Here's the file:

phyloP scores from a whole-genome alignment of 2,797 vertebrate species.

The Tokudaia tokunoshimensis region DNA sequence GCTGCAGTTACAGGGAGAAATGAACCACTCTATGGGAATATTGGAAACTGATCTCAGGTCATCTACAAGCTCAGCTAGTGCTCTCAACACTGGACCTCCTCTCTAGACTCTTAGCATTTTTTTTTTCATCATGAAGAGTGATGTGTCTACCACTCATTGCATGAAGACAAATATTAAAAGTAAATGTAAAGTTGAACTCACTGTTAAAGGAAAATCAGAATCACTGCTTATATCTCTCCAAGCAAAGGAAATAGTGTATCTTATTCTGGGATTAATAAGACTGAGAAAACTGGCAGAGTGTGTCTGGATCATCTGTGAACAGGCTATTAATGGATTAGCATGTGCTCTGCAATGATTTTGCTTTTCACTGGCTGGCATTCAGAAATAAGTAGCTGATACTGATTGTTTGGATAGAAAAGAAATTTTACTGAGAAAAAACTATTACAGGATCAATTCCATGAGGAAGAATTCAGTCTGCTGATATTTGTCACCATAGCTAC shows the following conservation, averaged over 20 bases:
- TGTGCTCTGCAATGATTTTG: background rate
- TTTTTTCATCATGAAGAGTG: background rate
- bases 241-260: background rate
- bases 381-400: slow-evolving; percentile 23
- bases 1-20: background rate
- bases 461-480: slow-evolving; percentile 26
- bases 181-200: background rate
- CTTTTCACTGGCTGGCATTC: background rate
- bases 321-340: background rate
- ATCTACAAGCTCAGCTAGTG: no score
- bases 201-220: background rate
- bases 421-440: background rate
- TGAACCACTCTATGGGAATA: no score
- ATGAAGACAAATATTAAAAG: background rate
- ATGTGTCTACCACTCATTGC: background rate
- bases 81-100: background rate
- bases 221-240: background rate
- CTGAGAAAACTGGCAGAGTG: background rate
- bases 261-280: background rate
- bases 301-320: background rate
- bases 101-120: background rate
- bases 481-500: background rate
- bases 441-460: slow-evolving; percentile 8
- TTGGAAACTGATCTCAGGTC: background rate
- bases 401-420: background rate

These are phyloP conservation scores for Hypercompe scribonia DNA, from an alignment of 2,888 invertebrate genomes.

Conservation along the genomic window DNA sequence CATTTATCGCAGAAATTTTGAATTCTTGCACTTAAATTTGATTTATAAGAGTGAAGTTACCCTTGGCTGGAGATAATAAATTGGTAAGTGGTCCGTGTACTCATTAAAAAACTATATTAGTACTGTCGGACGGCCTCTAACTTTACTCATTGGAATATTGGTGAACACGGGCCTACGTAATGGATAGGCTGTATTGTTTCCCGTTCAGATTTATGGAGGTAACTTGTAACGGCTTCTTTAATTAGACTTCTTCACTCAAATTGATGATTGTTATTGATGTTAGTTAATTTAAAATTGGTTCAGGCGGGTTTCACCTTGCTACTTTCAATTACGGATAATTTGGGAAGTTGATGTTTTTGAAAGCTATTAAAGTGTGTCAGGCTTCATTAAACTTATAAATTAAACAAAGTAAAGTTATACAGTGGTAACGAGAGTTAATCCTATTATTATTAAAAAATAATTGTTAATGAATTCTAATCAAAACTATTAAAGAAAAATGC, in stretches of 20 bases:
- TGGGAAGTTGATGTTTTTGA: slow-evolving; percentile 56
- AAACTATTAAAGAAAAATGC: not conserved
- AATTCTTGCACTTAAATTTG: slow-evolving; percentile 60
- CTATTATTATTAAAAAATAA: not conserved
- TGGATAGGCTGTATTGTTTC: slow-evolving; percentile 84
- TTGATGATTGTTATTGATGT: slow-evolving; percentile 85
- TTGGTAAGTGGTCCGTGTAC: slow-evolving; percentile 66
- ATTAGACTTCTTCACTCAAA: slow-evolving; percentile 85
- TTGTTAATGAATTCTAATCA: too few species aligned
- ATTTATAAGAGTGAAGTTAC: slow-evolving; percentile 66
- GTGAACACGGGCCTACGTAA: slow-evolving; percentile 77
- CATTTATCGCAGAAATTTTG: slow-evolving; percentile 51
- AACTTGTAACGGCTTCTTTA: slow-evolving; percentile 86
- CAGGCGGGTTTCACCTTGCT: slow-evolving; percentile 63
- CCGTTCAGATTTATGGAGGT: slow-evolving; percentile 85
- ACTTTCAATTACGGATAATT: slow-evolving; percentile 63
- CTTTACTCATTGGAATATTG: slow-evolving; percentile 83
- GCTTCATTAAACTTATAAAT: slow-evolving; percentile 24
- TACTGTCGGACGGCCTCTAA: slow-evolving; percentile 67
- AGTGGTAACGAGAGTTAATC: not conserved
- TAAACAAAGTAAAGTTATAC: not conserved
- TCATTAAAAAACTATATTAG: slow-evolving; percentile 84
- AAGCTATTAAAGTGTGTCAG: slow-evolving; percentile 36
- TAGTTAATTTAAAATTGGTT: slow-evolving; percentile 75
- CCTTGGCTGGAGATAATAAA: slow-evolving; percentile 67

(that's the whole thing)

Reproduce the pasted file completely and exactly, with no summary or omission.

phyloP scores from a whole-genome alignment of 2,797 vertebrate species.

The Tokudaia tokunoshimensis region DNA sequence GCTGCAGTTACAGGGAGAAATGAACCACTCTATGGGAATATTGGAAACTGATCTCAGGTCATCTACAAGCTCAGCTAGTGCTCTCAACACTGGACCTCCTCTCTAGACTCTTAGCATTTTTTTTTTCATCATGAAGAGTGATGTGTCTACCACTCATTGCATGAAGACAAATATTAAAAGTAAATGTAAAGTTGAACTCACTGTTAAAGGAAAATCAGAATCACTGCTTATATCTCTCCAAGCAAAGGAAATAGTGTATCTTATTCTGGGATTAATAAGACTGAGAAAACTGGCAGAGTGTGTCTGGATCATCTGTGAACAGGCTATTAATGGATTAGCATGTGCTCTGCAATGATTTTGCTTTTCACTGGCTGGCATTCAGAAATAAGTAGCTGATACTGATTGTTTGGATAGAAAAGAAATTTTACTGAGAAAAAACTATTACAGGATCAATTCCATGAGGAAGAATTCAGTCTGCTGATATTTGTCACCATAGCTAC shows the following conservation, averaged over 20 bases:
- TGTGCTCTGCAATGATTTTG: background rate
- TTTTTTCATCATGAAGAGTG: background rate
- bases 241-260: background rate
- bases 381-400: slow-evolving; percentile 23
- bases 1-20: background rate
- bases 461-480: slow-evolving; percentile 26
- bases 181-200: background rate
- CTTTTCACTGGCTGGCATTC: background rate
- bases 321-340: background rate
- ATCTACAAGCTCAGCTAGTG: no score
- bases 201-220: background rate
- bases 421-440: background rate
- TGAACCACTCTATGGGAATA: no score
- ATGAAGACAAATATTAAAAG: background rate
- ATGTGTCTACCACTCATTGC: background rate
- bases 81-100: background rate
- bases 221-240: background rate
- CTGAGAAAACTGGCAGAGTG: background rate
- bases 261-280: background rate
- bases 301-320: background rate
- bases 101-120: background rate
- bases 481-500: background rate
- bases 441-460: slow-evolving; percentile 8
- TTGGAAACTGATCTCAGGTC: background rate
- bases 401-420: background rate

These are phyloP conservation scores for Hypercompe scribonia DNA, from an alignment of 2,888 invertebrate genomes.

Conservation along the genomic window DNA sequence CATTTATCGCAGAAATTTTGAATTCTTGCACTTAAATTTGATTTATAAGAGTGAAGTTACCCTTGGCTGGAGATAATAAATTGGTAAGTGGTCCGTGTACTCATTAAAAAACTATATTAGTACTGTCGGACGGCCTCTAACTTTACTCATTGGAATATTGGTGAACACGGGCCTACGTAATGGATAGGCTGTATTGTTTCCCGTTCAGATTTATGGAGGTAACTTGTAACGGCTTCTTTAATTAGACTTCTTCACTCAAATTGATGATTGTTATTGATGTTAGTTAATTTAAAATTGGTTCAGGCGGGTTTCACCTTGCTACTTTCAATTACGGATAATTTGGGAAGTTGATGTTTTTGAAAGCTATTAAAGTGTGTCAGGCTTCATTAAACTTATAAATTAAACAAAGTAAAGTTATACAGTGGTAACGAGAGTTAATCCTATTATTATTAAAAAATAATTGTTAATGAATTCTAATCAAAACTATTAAAGAAAAATGC, in stretches of 20 bases:
- TGGGAAGTTGATGTTTTTGA: slow-evolving; percentile 56
- AAACTATTAAAGAAAAATGC: not conserved
- AATTCTTGCACTTAAATTTG: slow-evolving; percentile 60
- CTATTATTATTAAAAAATAA: not conserved
- TGGATAGGCTGTATTGTTTC: slow-evolving; percentile 84
- TTGATGATTGTTATTGATGT: slow-evolving; percentile 85
- TTGGTAAGTGGTCCGTGTAC: slow-evolving; percentile 66
- ATTAGACTTCTTCACTCAAA: slow-evolving; percentile 85
- TTGTTAATGAATTCTAATCA: too few species aligned
- ATTTATAAGAGTGAAGTTAC: slow-evolving; percentile 66
- GTGAACACGGGCCTACGTAA: slow-evolving; percentile 77
- CATTTATCGCAGAAATTTTG: slow-evolving; percentile 51
- AACTTGTAACGGCTTCTTTA: slow-evolving; percentile 86
- CAGGCGGGTTTCACCTTGCT: slow-evolving; percentile 63
- CCGTTCAGATTTATGGAGGT: slow-evolving; percentile 85
- ACTTTCAATTACGGATAATT: slow-evolving; percentile 63
- CTTTACTCATTGGAATATTG: slow-evolving; percentile 83
- GCTTCATTAAACTTATAAAT: slow-evolving; percentile 24
- TACTGTCGGACGGCCTCTAA: slow-evolving; percentile 67
- AGTGGTAACGAGAGTTAATC: not conserved
- TAAACAAAGTAAAGTTATAC: not conserved
- TCATTAAAAAACTATATTAG: slow-evolving; percentile 84
- AAGCTATTAAAGTGTGTCAG: slow-evolving; percentile 36
- TAGTTAATTTAAAATTGGTT: slow-evolving; percentile 75
- CCTTGGCTGGAGATAATAAA: slow-evolving; percentile 67